BREAKING NEWS: VISIT WWW.REALTIMEACS.COM FOR INFO ON THE 10TH ANNUAL CONFERENCE.
The 9th Control System Cyber Security Conference will be held October 19-22, 2009 in the Washington DC area. Congressman James Langevin, former Chair of the US House Committee on Homeland Security’s Subcommittee on Emerging Threats, Cybersecurity, and Science and Technology is expected to repeat his plea, made at last year’s conference, for concerted public-private efforts to secure the industrial critical infrastructures, this time in-person. It also is expected that other Congressional representatives and senior regulators will also appear.
Control systems operate the industrial critical infrastructures of electric power, water, chemicals, pipelines, and manufacturing. Going “green”, Smart Grid, and other productivity and environmental demands are increasing the cyber vulnerabilities of control systems on a global basis across all industries. These uncertain times with the faltering economy are creating knowledgeable, disgruntled ex-employees in addition to the increasing threats from terrorists and nation-states. Control system vulnerabilities already have been intentionally and unintentionally exploited resulting in more than 100 critical infrastructure control system cyber incidents worldwide causing impacts from trivial to significant equipment and environmental damage to deaths. Many control system cyber incidents are not caused by traditional IT security vulnerabilities such as buffer overflows but because of inadequate training, policies, procedures, and testing – “people” issues. If personnel are not adequately trained and an appropriate culture established, even the best mitigation technologies can be defeated.
The agenda will address control system cyber security topics such as:
- Telecommunications impacts on control system security
- Smart Grid and renewables, with concentration on identifying and remediating security vulnerabilities in the control systems necessary to make a smarter grid a reality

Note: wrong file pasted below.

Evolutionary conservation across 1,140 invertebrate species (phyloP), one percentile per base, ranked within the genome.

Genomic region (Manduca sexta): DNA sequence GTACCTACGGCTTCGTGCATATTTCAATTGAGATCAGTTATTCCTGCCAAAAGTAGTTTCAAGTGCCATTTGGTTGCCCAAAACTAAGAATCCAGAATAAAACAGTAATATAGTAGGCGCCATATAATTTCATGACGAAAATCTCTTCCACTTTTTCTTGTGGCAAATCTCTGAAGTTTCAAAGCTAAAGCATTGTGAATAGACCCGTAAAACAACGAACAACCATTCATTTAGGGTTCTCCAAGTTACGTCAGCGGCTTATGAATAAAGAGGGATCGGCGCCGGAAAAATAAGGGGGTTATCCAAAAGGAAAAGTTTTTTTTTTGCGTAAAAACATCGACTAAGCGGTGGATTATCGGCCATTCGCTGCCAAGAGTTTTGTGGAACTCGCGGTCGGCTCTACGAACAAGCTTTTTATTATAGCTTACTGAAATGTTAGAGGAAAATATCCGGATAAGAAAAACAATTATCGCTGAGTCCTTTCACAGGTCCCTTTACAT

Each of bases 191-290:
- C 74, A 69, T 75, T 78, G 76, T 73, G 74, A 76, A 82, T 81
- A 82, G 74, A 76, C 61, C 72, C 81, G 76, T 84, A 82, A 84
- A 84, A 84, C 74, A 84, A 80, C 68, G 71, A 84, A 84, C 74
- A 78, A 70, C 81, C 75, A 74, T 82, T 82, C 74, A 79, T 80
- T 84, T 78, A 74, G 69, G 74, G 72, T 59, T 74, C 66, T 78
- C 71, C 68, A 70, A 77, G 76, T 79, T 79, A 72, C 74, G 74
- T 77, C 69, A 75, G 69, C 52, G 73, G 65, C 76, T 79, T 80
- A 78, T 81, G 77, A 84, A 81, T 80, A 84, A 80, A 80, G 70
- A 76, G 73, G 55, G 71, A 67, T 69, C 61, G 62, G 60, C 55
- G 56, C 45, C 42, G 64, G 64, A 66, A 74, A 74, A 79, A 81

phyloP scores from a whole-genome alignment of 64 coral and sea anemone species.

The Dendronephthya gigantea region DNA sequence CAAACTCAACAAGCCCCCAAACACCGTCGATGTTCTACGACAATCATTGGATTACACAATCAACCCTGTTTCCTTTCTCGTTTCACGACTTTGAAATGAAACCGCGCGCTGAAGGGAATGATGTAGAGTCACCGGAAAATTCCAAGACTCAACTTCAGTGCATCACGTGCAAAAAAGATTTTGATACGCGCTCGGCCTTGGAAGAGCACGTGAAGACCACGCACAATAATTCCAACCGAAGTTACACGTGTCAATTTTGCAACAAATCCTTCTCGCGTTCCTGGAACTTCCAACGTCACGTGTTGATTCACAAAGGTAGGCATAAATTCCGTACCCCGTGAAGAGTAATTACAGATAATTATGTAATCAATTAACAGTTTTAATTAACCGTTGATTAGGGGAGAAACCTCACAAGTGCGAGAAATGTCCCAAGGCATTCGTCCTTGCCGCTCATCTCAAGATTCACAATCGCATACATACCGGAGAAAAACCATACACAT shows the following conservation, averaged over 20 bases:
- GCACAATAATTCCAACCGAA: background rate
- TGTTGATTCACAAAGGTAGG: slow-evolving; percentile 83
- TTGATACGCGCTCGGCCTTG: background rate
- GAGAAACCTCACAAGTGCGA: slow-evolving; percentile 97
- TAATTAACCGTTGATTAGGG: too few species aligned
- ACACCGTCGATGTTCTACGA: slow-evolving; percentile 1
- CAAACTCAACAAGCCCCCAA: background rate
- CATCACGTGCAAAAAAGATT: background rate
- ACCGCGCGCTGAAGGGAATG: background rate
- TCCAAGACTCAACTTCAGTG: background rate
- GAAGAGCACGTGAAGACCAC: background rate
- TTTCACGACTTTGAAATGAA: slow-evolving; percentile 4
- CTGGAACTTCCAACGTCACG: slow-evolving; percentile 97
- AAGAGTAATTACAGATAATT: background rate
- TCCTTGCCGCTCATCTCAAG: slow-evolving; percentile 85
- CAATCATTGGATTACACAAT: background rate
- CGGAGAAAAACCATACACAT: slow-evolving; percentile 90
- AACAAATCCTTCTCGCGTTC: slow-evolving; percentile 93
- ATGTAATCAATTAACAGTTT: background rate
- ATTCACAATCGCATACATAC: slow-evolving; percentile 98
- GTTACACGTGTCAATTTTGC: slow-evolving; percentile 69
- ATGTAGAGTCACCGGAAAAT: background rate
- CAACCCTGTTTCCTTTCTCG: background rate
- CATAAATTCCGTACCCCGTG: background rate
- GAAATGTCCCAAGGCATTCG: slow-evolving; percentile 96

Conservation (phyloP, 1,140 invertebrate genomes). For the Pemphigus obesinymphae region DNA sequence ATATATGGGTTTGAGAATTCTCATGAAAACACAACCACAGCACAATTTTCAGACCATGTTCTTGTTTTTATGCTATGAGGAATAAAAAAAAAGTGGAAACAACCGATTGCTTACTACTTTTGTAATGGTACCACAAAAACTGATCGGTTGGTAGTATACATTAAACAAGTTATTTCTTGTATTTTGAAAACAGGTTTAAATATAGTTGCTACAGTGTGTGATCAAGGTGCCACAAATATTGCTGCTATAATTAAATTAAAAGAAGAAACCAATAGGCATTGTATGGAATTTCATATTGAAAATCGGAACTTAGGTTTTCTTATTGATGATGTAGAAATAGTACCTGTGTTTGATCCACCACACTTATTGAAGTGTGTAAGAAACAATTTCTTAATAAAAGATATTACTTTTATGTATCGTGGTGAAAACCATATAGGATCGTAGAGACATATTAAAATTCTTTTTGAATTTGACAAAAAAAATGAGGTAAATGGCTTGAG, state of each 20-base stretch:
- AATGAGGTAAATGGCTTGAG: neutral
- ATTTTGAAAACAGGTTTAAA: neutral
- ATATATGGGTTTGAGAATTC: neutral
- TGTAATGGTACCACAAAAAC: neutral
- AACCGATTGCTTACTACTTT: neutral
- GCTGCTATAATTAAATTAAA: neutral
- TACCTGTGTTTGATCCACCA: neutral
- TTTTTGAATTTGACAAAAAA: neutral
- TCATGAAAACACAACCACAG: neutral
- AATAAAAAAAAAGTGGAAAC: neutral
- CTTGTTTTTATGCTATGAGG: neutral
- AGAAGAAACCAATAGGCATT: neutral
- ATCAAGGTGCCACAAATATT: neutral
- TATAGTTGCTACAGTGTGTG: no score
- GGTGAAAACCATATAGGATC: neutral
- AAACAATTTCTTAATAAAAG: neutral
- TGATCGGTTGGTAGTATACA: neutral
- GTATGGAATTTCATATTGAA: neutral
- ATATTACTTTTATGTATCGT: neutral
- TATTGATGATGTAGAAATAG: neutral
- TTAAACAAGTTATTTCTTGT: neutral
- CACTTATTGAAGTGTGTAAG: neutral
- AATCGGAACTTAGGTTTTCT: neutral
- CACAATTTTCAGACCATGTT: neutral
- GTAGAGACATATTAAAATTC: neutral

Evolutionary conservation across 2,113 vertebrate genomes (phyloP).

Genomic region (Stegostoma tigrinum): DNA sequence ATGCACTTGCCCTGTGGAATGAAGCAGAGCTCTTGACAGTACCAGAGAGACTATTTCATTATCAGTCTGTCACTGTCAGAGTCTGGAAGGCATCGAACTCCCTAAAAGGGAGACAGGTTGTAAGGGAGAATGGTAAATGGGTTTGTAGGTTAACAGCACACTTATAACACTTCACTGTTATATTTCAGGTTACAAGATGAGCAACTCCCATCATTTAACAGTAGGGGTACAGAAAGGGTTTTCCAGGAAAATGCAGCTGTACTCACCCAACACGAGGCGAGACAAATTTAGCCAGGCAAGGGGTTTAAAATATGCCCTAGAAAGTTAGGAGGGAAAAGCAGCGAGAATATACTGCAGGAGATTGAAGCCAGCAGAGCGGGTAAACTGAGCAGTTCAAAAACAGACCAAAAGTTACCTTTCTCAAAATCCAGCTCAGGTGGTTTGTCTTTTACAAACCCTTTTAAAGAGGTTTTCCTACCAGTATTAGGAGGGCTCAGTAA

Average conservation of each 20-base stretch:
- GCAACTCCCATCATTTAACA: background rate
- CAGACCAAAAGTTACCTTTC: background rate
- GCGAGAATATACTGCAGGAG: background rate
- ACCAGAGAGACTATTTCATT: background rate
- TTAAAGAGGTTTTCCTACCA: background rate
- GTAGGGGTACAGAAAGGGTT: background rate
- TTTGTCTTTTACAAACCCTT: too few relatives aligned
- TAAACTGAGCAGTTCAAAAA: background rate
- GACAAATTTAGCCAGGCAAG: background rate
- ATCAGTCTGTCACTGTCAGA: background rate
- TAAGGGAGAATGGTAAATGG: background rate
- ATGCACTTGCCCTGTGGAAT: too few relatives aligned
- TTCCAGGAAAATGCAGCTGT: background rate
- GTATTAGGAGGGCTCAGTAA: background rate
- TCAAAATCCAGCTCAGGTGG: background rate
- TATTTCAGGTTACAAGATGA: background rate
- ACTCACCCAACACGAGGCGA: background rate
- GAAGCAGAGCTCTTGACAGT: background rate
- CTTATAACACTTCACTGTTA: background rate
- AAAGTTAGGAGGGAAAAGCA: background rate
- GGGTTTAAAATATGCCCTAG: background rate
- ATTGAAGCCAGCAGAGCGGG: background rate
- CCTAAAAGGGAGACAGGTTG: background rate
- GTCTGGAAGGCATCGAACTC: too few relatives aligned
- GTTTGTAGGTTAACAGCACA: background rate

- Nuclear power issues including the cyber security Regulatory Guide,
- Security in the chemical industry, including CFATS regulations which may expand beyond chemical plants to water and other types of industrial facilities including power plants
- Security in the oil, gas, and refining industries, including the convergence of safety and security
- Security in the water and wastewater industries, including strategies to deal with security for older infrastructure and systems that are not expected to be replaced in the near future
- Applicable industry and academia R&D
The Conference will also address recent events and incidents. As an example, December saw two electric utilities complete power plant DCS upgrades from two different control system suppliers with the most modern, secure systems available. Yet both electric utilities experienced cyber incidents that could have shut down the plants. This type of information provides Conference participants with guidance to improve their security while maintaining system reliability. As with past Conferences, there will be control system hacking demonstrations and discussions of actual control system cyber incidents. Additionally, there will be a tour of a working wastewater storage facility with emphasis on its control systems.
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